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  • Writer's picturePatrice Gagnon

Wild Moose in Quebec: Where to Photograph Them

Updated: Mar 24

Hey, friends and fellow shutterbugs! If you're here, chances are you're itching to capture the majestic moose of Quebec through your lens. I'm one of you, a Montreal-based travel snapper who's trekked across Quebec's wilds, camera in hand, in pursuit of that perfect moose shot. Quebec's landscapes are a photographer's dream, dotted with these gentle giants amid forests, mountains, and rivers. Capturing them, though, is an art and adventure combined, shaped by timing, patience, and a touch of moose wisdom. So, let's embark on this journey together, exploring where and when to find these magnificent creatures, all while keeping it light and fun. Ready to venture into the moose territory? Let’s go!

Where to See Wild Moose in Quebec:

Best Times to See Moose in Quebec

In Quebec, the moose spotting jackpot is the fall, especially during the rutting season in late September to October. It’s like the moose version of a dating show, with males showing off their antlers and strength to woo the females. They're so caught up in the romance, they pay less mind to pesky photographers, making it the best time for up-close shots.

But don’t discount early spring and late summer evenings, folks. After the thaw, moose are out feasting on tender greens by the water, and in the late summer, they're still hitting the pond, cooling off and posing in the golden hour light.

Winter’s a wildcard. It's tough to trek through the snow, but you might catch moose in picturesque snowy settings, giving that calm, postcard-perfect scene.

So, if you're gunning for the ultimate moose photo, aim for fall’s love-struck antler flaunting season. Yet, each season has its moments, offering a unique glimpse into the life of Quebec’s moose.

Early mornings or late evenings are your best shot as they venture out to feed in the cooler parts of the day.

Réserve Faunique des Laurentides

In the Réserve Faunique des Laurentides, spanning between Quebec City and Saguenay, moose are widespread, thanks to the area's hunting tradition. While specific trails don't necessarily guarantee sightings, the likelihood increases with timing—early morning or late afternoon are optimal. The vast forests and numerous lakes create a conducive environment for moose, though sightings are more about patience and timing rather than high probability.

Jacques-Cartier National Park

Trekking through Jacques-Cartier National Park, you'll want to hit "Le Confluent" and "L’Aperçu" trails for some moose magic. These spots are like moose lounges, especially at the crack of dawn and when the sun dips. The park, free from the sounds of hunting, offers a peaceful backdrop where moose feel at ease to roam. It’s not just a walk in the park; it's a walk in the moose's living room, giving you that front-row seat to their world.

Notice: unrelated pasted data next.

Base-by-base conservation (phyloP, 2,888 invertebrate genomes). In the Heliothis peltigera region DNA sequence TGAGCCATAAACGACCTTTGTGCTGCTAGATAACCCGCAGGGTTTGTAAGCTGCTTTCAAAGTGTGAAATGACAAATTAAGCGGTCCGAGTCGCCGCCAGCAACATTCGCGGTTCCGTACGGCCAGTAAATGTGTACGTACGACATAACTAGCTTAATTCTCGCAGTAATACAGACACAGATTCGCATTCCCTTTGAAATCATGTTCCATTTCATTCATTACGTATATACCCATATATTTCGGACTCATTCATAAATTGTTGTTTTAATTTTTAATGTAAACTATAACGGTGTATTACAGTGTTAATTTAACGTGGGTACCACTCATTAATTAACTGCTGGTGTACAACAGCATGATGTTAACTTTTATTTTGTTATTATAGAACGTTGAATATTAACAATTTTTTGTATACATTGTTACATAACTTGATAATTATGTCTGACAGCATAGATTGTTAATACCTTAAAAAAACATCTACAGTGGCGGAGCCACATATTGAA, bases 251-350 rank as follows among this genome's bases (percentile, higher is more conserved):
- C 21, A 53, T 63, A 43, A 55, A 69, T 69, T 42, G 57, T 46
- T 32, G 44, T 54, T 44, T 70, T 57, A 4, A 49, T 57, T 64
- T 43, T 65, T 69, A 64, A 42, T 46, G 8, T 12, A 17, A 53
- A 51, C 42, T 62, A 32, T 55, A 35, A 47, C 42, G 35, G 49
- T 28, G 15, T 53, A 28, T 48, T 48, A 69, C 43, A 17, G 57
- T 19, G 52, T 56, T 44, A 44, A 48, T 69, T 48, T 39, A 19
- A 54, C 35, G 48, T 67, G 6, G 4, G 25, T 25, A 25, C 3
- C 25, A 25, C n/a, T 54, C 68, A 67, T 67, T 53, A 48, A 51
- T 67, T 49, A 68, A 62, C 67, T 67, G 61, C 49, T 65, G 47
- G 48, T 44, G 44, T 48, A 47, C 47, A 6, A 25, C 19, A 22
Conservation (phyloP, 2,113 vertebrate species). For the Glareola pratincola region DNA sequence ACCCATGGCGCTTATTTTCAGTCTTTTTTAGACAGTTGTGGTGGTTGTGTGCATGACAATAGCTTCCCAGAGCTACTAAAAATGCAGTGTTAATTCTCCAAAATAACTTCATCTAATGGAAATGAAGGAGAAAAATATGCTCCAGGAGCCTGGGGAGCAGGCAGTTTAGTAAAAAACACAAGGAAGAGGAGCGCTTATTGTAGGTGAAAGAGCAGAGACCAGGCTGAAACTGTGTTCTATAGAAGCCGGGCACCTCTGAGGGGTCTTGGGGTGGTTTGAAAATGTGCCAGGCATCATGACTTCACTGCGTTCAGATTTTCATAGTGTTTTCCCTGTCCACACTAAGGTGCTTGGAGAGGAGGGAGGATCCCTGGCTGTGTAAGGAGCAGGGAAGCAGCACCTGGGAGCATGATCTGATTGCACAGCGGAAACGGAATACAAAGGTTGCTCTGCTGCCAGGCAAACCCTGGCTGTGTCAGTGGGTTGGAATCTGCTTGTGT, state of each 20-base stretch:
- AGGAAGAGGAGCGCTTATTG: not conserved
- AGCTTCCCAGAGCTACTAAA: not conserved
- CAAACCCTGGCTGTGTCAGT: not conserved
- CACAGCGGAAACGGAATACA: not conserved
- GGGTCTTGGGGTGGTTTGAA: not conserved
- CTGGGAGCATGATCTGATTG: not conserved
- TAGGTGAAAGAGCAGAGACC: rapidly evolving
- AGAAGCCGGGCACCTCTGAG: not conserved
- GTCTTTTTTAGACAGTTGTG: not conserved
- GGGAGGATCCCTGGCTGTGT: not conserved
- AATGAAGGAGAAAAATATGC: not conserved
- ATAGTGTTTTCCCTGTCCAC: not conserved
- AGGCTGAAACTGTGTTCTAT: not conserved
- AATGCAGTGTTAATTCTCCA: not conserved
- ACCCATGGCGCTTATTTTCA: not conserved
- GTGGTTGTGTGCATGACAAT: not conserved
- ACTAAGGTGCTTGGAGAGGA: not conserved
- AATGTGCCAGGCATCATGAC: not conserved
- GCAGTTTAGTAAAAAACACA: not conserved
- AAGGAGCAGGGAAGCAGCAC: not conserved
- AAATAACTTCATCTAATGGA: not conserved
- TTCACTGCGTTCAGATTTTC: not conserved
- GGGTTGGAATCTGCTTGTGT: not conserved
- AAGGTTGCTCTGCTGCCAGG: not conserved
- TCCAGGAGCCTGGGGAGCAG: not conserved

Gaspesie National Park

Gaspesie National Park Moose
Gaspesie National Park Moose (Photo by Tiomax80)

Gaspesie National Park is a hotspot for moose, especially along the International Appalachian Trail and the Mont Ernest-Laforce trail. These paths wind through prime moose territory, offering not just a chance to see these creatures up close but also some breathtaking views of the park's diverse landscapes. Early mornings and late evenings are particularly good times to spot moose here, often seen grazing in the open or near the park's many water bodies.

Forillon National Park

Forillon National Park, at the Gaspé Peninsula's tip, is a real-deal moose hotspot. Picture this: diverse terrains from beachy shores to forested hills, all teeming with moose action. Sentier Le Portage is a star trail for moose sightings, but let's not box ourselves in – the whole park is a moose playground.

Think coastal snacks for moose at the salty shores and forest feasts inland. Early birds and sunset chasers get the best shows, with moose doing their thing in the wild, picturesque settings. Forillon is your go-to for those "wow" moose shots, with nature’s backdrop doing you a solid.

Mont-Valin National Park

Mont-Valin National Park is a haven for moose against a backdrop of misty mountains. The park's cooler, high-altitude areas, especially around Lac aux Canots and the Valin River, are where moose love to hang out.

The Mont Valin Trail is your best bet for a close encounter, taking you right through the moose’s favorite chill spots, with the added bonus of epic scenic views. It’s a place where the wild and the beautiful collide, offering a perfect mix for moose photography enthusiasts.

Reserve Faunique de Matane

The Reserve Faunique de Matane, with its 1,282 km², is alive with a high density of moose, around three to four per square kilometer. The reserve's rich mixed forest, speckled with water bodies like the Matane and Cap-Chat rivers, provides a sanctuary for an array of wildlife, including deer, foxes, and numerous bird species. The John reception area offers advice on maximizing moose sighting chances, emphasizing the importance of timing, weather, and discreetness.